Block-based Reversible Fragile Watermarking for 2D Vector Map Authentication: Security & Forensic IS&T Journal Article | IGI Global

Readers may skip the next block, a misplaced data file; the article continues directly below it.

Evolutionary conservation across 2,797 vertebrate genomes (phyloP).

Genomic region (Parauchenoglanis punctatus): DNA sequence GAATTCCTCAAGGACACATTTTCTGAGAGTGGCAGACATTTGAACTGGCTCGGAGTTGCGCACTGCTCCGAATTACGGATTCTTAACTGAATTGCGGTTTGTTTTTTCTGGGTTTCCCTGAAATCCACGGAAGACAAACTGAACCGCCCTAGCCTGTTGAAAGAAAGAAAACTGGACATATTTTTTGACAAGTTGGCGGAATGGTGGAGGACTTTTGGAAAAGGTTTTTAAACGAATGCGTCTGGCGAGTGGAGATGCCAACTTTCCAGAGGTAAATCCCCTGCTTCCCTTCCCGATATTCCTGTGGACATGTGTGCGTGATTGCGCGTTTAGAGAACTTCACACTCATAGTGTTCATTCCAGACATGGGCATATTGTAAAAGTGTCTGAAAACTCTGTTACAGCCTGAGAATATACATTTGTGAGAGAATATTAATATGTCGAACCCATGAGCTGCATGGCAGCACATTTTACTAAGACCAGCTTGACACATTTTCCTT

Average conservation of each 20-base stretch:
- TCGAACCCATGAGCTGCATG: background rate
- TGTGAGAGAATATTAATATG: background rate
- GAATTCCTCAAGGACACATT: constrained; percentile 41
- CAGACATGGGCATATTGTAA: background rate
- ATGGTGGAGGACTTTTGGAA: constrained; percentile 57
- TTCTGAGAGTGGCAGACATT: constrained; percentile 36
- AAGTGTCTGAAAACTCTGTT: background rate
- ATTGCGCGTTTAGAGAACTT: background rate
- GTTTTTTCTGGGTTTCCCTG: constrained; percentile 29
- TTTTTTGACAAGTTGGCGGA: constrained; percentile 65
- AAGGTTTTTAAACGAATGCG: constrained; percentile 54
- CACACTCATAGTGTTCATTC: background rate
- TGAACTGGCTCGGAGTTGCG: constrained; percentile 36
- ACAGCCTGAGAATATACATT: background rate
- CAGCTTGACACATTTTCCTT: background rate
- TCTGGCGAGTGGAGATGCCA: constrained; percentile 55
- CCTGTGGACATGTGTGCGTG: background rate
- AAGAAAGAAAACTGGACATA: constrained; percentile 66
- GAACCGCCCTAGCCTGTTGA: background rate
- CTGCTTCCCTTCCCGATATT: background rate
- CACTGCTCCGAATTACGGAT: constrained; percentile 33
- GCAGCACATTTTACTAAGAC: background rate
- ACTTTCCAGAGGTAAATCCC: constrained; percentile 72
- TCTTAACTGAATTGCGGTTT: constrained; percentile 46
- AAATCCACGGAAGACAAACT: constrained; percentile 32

These days, 2D vector maps, the fundamental data of geographical information systems (GISs), have been widely applied in military, civil cartography, urban planning, forestry, etc. These vector geo-spatial data can be easily replicated, manipulated and distributed using powerful available tools and equipment. However, the ease and extent of such manipulations emphasize the need for 2D vector map authentication techniques in applications where verification of integrity and authenticity of the 2D vector map content is essential. The high cost of acquiring these data (Lee & Kwon, 2013, López, 2002, Niu, Shao, & Wang, 2006, Wang et al., 2010, Yan, Li, & Wen, 2011) further underscores this need. 2D vector map integrity and authenticity can be guaranteed through the use of fragile watermarking techniques. Compared with the traditional solution, i.e., digital signatures, fragile watermarking techniques can not only detect but also locate any modification made to the original content. This is especially useful for saving time for retransmission when the rest of the vector map can still be trusted after some tampered data are detected and located. In most cases of fragile watermarking, the original content are distorted in an irreversible way. However, due to the required high-precision nature of vector maps, modifications to maps are generally undesired. Therefore, reversible fragile watermarking schemes (Shao, Wang, & Xu, 2005, Wang & Men, 2012, Wang & Men, 2013, Zheng, Li, Feng, & Liu, 2010, Zheng & You, 2009), which allow the decoder to recover the original content upon extraction of the embedded authentication watermark, are more appropriate for vector maps. Currently, research on watermarking for 2D vector maps is mainly focused on robust watermarking algorithms (Doncel, Nikolaidis, & Pitas, 2007, Gou & Wu, 2005, Horness, Nikolaidis, & Pitas, 2007, Jiang, Zhu, Huang, & Ma, 2013, Lafaye, Béguec, Gross-Amblard, & Ruas, 2012, Lee & Kwon, 2013, Ohbuchi, Ueda, & Endoh, 2002, Wang et al., 2010, Yan et al., 2011) for copyright protection or reversible watermarking schemes (Cao, Men, & Ji, 2014, Voigt, Yang, & Busch, 2004, Wang, Zhang, & Men, 2014, Wang, Shao, Xu, & Niu, 2007) for content recovery. Only a few fragile watermarking methods for 2D vector map authentication (Shao et al., 2005, Wang & Men, 2012, Wang & Men 2013, Zheng et al., 2010, Zheng & You, 2009) have been proposed. Shao et al. (2005) divided the vertices into non-intersecting groups and embedded the watermark group by group using Fridrich, Goljan, and Du’s (2001) reversible watermarking algorithm. A drawback of this algorithm is that the tamper localization ability will be ruined if some vertices or features have been added or deleted. Zheng and You (2009) separated the vertices of a 2D vector map into several blocks according to a predefined threshold and embedded the watermark block by block. Because the watermark embedding procedure may shift some vertices from one block to the neighboring blocks, correct watermark extraction may be impossible, especially when the parameters are not properly selected. Another scheme was presented by Zheng et al. (2010), in which the features are divided into different groups and the watermarks are embedded group by group independently. Since the features are traversed according the record number, a feature reordering operation or a feature addition/deletion attack may totally disable the tamper localization capability. To locate malicious attacks accurately and recover the original content, Wang and Men (2012) proposed a reversible fragile watermarking algorithm based on feature marking. The features are divided into groups according to their unique record numbers and the watermarks are embedded using Wang et al.’s (2007) reversible watermarking technique. For achieving good tamper localization performance, a marking method based on vertex insertion is applied to each feature. This scheme can locate tampered features precisely. However, it cannot locate tampered regions. By combining an improved version of Wang and Wang’s (2007) reversible data hiding algorithm and a fragile watermarking method based on vertex insertion, Wang and Men (2013) presented a reversible fragile watermarking scheme for locating tampered blocks in 2D vector maps. But because of the coordinate sorting process during watermark embedding and watermark extraction, its computational complexity is not very low. Source.

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